Matt Lewis

The Weekly Standard eviscerates Gore Vidal

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Matt K. Lewis
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      Matt K. Lewis

      Matt K. Lewis is a senior contributor to The Daily Caller, and a contributing editor for The Week. He is a respected commentator on politics and cultural issues, and has been cited by major publications such as The Washington Post and The New York Times. Matt is from Myersville, MD and currently resides in Alexandria, VA. Follow Matt K. Lewis on Twitter <a>@mattklewis</a>.

Gore Vidal’s body isn’t even cold yet, but the Weekly Standard’s Andrew Ferguson has penned a scathing take-down — not just of Vidal — but also of the fawning press who adored him. As Ferguson writes,

The man must have felt bulletproof. With implausible romances like Lincoln and Burr he filled more readers’ heads with more historical crapola than anyone since Parson Weems. (“So powerful as to compel awe,” said Harold Bloom of Vidal’s make-believe histories.) He thought the Bilderbergers and members of the Bohemian Grove controlled world finance. (“He is a treasure of state,” said R.W.B. Lewis.) He befriended Timothy McVeigh and spoke warmly of him. (“Vidal did not lightly suffer fools,” said the obit writer in the New York Times.) He dished out anti-Semitism in a dozen different venues with imperturbable serenity. (“Both by temperament and by birth he was an aristocrat,” said the Times.) He called William F. Buckley a crypto-Nazi. (“Vidal was known for his .  .  . scathing wit,” said Diane Sawyer on ABC.) He wanted to try Henry Kissinger for war crimes and suggested that John McCain had invented tales of his torture at the hands of the Vietnamese. (“A savvy analyst and glorious gadfly on the national conscience,” said the L.A. Times.) He was paid nearly a million dollars, adjusted for inflation, to collaborate with the pornographer Bob Guccione on Caligula, the most expensive stroke film ever made. (“An astonishingly versatile man of letters” —the Post again.)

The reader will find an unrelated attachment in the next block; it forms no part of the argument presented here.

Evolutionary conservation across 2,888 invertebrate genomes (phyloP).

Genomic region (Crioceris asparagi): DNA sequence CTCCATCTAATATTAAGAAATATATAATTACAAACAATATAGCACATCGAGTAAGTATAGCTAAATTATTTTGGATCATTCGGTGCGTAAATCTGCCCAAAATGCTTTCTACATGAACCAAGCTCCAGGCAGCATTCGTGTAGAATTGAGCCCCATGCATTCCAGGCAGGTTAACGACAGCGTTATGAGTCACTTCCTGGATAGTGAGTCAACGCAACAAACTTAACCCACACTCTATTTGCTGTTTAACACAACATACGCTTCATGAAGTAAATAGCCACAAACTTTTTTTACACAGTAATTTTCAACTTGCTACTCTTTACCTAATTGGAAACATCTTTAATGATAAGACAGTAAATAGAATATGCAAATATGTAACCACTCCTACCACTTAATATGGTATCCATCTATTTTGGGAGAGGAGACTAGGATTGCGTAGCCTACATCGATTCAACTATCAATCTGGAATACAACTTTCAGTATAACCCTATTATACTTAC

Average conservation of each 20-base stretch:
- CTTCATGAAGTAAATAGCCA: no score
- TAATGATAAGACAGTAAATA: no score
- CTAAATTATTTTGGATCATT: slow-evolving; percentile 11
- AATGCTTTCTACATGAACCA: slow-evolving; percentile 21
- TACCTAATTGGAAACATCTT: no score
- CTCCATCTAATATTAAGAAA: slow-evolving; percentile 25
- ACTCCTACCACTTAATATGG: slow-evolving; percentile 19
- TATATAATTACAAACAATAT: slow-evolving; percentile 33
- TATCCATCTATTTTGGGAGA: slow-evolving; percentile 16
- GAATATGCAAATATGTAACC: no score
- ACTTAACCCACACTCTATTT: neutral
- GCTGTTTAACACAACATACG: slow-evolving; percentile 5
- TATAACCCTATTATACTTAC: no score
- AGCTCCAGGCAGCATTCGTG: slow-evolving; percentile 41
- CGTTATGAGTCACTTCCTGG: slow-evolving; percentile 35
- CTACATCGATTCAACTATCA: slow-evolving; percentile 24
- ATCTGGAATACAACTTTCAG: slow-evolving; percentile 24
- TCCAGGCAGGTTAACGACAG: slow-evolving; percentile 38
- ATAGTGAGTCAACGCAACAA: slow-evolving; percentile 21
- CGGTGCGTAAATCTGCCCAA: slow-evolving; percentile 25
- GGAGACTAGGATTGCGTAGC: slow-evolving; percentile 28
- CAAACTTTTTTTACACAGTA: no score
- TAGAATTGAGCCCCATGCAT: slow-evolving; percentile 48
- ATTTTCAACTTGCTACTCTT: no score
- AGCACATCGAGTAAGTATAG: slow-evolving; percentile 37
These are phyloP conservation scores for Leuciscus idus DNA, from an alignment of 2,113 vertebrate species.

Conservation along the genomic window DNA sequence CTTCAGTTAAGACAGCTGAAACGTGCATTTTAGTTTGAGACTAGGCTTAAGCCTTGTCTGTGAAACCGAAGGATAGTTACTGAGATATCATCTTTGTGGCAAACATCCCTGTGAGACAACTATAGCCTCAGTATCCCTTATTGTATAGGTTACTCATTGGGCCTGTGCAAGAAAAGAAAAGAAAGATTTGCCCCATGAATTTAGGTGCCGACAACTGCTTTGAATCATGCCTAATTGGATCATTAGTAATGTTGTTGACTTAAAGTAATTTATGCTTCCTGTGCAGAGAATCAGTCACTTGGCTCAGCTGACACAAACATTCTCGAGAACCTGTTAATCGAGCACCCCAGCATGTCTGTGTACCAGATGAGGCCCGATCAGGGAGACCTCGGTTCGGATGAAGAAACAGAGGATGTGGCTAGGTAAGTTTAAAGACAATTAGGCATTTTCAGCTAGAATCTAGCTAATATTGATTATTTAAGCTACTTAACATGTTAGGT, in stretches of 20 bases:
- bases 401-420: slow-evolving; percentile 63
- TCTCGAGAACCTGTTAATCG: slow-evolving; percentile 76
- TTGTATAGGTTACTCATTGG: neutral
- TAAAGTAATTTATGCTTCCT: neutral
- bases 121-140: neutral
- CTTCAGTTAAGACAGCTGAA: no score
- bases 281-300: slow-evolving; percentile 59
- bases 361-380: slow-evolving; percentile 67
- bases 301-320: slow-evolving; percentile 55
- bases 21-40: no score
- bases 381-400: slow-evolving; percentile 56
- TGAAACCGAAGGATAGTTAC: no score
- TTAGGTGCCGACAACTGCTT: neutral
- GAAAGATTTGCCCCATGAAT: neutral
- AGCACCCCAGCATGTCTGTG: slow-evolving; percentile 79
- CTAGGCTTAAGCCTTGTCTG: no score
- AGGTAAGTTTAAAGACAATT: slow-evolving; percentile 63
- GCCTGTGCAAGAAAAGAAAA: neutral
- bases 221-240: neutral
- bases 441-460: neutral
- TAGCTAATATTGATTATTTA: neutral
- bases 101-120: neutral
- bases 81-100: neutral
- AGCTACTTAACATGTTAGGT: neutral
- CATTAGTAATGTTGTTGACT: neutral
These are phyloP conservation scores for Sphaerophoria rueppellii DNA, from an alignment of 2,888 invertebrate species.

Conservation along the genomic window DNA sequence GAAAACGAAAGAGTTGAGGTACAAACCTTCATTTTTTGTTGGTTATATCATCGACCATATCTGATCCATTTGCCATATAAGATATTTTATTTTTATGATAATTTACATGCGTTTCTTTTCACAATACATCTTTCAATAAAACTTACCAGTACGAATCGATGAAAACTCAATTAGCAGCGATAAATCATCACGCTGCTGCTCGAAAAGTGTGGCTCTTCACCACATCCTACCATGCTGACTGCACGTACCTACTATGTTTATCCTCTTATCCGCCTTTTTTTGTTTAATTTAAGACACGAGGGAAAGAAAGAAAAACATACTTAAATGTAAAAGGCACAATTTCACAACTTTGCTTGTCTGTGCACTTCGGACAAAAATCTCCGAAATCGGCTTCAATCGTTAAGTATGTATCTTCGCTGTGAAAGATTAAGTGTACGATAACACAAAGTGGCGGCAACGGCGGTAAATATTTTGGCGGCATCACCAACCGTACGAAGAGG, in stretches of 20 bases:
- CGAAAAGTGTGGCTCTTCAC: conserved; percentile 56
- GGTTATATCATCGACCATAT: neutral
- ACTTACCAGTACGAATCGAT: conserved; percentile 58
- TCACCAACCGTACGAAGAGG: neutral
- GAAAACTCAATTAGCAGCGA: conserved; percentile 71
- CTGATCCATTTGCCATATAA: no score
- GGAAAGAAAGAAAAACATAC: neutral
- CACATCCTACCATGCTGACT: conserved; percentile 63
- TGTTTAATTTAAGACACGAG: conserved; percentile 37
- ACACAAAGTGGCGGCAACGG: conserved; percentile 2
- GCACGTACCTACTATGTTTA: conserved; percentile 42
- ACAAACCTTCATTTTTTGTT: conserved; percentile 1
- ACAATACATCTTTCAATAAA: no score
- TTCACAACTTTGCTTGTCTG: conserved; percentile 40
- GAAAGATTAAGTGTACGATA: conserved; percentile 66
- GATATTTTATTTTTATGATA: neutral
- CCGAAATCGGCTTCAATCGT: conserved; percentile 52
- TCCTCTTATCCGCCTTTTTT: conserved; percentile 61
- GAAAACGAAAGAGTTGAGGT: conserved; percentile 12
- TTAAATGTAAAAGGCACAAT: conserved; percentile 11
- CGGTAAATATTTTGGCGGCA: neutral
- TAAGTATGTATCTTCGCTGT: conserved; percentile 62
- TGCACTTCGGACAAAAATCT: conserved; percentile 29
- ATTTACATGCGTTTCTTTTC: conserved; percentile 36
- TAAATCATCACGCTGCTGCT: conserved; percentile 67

In the days when a few elites controlled the media — when there were just a few TV channels and a couple papers “of record” — I suppose it was easier to force-feed the hoi polloi this bunk — assuring them that they just didn’t understand the sophisticated Vidal.

Looking back on his career, though, there is little doubt that Vidal was, on the merits, overrated. What is more, he held opinions that — were you or I to espouse them publicly — would result in our being promptly written-off as kooks (and certainly not celebrated).

But it was a different time. And that was just Gore being Gore.